Texas entered the COVID-19 crisis as a leader among states in economic growth and job creation. The latest data indicates that the state is emerging from the pandemic the same way. Over the past 12 months, for example, it has ranked second to California in job creation and second to Nevada in percentage job gain.
Nothing abnormal there. Texas’ economy has been booming for decades, ever since rebounding from the oil price shock of the mid-1980s. The state’s political and business elites and many analysts (including us) attribute the prosperity state support for the Texas model of lower taxes, smaller government and economic freedom. The approach works because it gives markets and the private sector more leeway. Texas offers fertile ground for entrepreneurs to start businesses and sometimes fail. It’s a place where companies are freer to innovate and pivot, and sometimes fail. Texas gives workers a chance to find jobs and sometimes lose them.
Critics always criticize the Texas model, but it delivers results and draws crowds. Thousands of out-of-state businesses have chosen the state as a place to grow their business. Millions also came, drawn by Texas’ low cost of living and job opportunities. The state’s economy is looking rosy right now, with job growth despite the pandemic and the worst inflation in 40 years. The threats to the Texas model are longer term and to some extent speculative. They focus on three main areas: cost of living, labor supply and the external environment.
Comparative cost of living
The nation has gone through two housing bubbles this century. In the mid-2000s, house prices rose more slowly in Dallas-Fort Worth and Houston than in most other major metropolitan areas, by a wide margin (see box). Another house price spike came in 2022. According to the Freddie Mac House Price Index, homes in North Texas now cost 51% more than just 30 months ago. Housing prices in Houston are up 36%.
Homes in Texas are still much cheaper than in many other states, but house price increases are now on par with those in the other 10 metropolises. DFW placed fourth behind Phoenix, Miami and Atlanta and ahead of Los Angeles. Houston was second only to Los Angeles in terms of appreciation.
Texans are spending more on apartment rents, and winter storms and summer heat have sent electric bills shockingly high.
House, apartment and electricity prices reflect local supply and demand. At some point, these expenses could begin to erode the cost-of-living advantage that provided a strong incentive for businesses and workers to move to Texas.
Policy and job offer
From 2012 to 2019, Texas’ labor force grew by more than 175,000 people per year. In the economic tumult of the past two and a half years, the annual pace was even higher at 232,000, helping to fuel demand that has driven up house prices. Some new entrants were ethnic Texans, of course, but it’s worth noting that California’s labor force has shrunk at an annual rate of more than 72,500 since January 2020 and New York’s by 170,000.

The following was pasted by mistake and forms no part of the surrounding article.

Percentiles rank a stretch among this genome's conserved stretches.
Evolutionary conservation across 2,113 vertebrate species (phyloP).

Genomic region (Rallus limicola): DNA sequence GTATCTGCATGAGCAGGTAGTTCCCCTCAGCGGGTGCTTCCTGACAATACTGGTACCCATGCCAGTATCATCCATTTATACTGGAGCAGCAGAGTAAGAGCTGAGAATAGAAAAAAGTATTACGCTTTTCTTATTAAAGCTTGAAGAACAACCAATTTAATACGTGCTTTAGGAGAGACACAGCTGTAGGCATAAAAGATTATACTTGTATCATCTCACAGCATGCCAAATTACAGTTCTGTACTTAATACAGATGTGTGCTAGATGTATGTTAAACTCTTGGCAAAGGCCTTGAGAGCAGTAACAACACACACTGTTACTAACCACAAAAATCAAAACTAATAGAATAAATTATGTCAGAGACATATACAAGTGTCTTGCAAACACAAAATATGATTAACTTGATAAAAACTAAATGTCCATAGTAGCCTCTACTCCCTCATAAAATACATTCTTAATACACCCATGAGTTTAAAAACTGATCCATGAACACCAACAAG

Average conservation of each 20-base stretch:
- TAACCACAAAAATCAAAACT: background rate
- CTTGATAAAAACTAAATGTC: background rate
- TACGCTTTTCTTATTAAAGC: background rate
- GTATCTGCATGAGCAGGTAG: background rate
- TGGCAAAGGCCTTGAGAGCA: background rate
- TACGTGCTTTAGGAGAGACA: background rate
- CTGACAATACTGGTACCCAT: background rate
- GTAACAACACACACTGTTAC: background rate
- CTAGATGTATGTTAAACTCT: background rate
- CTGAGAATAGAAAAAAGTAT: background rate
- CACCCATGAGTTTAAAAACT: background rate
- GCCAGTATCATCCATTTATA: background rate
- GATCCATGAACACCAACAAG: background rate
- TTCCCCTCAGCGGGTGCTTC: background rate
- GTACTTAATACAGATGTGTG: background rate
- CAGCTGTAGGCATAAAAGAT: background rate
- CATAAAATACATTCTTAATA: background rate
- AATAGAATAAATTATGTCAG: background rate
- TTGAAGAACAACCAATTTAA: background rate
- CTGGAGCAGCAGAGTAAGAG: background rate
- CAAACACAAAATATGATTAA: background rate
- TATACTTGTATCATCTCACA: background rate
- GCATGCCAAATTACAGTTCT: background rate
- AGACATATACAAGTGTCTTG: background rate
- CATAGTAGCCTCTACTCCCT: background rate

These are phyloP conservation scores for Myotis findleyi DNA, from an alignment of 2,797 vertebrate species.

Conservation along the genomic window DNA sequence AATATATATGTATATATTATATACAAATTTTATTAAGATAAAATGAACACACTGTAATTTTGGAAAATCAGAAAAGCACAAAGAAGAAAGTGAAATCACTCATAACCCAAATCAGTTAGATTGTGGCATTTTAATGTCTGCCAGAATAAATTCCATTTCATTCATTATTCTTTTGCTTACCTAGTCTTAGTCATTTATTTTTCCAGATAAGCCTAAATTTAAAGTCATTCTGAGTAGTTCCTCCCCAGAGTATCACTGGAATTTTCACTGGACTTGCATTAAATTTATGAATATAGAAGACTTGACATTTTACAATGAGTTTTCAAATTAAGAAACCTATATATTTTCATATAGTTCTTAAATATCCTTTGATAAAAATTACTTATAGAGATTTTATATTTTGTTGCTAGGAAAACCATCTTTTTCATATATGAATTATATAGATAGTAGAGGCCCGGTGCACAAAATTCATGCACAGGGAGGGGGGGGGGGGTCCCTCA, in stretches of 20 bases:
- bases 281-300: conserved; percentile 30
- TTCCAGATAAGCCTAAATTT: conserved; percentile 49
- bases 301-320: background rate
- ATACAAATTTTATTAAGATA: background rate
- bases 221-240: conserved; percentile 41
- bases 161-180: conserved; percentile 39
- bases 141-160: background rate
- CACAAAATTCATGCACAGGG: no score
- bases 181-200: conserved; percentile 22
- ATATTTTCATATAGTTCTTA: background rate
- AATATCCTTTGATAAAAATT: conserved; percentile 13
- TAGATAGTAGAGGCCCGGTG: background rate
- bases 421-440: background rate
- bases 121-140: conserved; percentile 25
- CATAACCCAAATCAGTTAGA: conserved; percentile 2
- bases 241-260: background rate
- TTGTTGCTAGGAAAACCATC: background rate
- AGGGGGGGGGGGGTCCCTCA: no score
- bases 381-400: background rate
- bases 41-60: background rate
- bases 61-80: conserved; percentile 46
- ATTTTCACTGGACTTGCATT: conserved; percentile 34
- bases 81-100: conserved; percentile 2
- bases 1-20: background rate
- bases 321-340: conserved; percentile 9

So why worry? We have already indicated one reason: a potential increase in the cost of living. A second concern relates to politics. Often, winning elections and setting legislative priorities are not decided on economic issues but on social concerns. Hot issues of the day include transgender and abortion rights, gun and religious rights, and immigration. Many Texans favor one side; many Texans favor the other.
Most companies want to avoid being drawn into the culture wars that divide America. They can’t win. They fear the repercussions. Of particular concern is whether the political climate will embitter Texas workers, especially the highly skilled and highly mobile tech contingent in demand across the country. Maintaining past growth rates could require Texas to increase its workforce by 175,000 to 225,000 workers each year. If the cost of living continues to rise and political repugnance sets in, this could be a tall order.
A lot has happened in Texas over the past three decades. Trade flourished and Texans became America’s leading exporters. Mexico opened up its economy and we led the charge south. Immigrants arrived and the state had jobs for them. The energy exploded and the Texans reached a spurt.
In the future, this is unlikely to be the world we will live in. Higher shipping costs, supply chain bugaboos and trade barriers are barriers to imports and exports. Mexico has withdrawn into itself under the presidency of Andres Manuel Lopez Obrador. Immigrants face hostility in Texas and elsewhere. Today’s booming oil and gas industry faces global challenges related to climate change policies.
For the remainder of the decade and beyond, the state may find that growth will not come as easily as before unless private companies once again reinvent the state’s economy to s to adapt to new realities and seize new profit opportunities. This is what the Texas model does best.
W. Michael Cox is Professor of Economics at the Bridwell Institute for Economic Freedom in the Cox School of Business at Southern Methodist University. Richard Alm is writer-in-residence at the Bridwell Institute.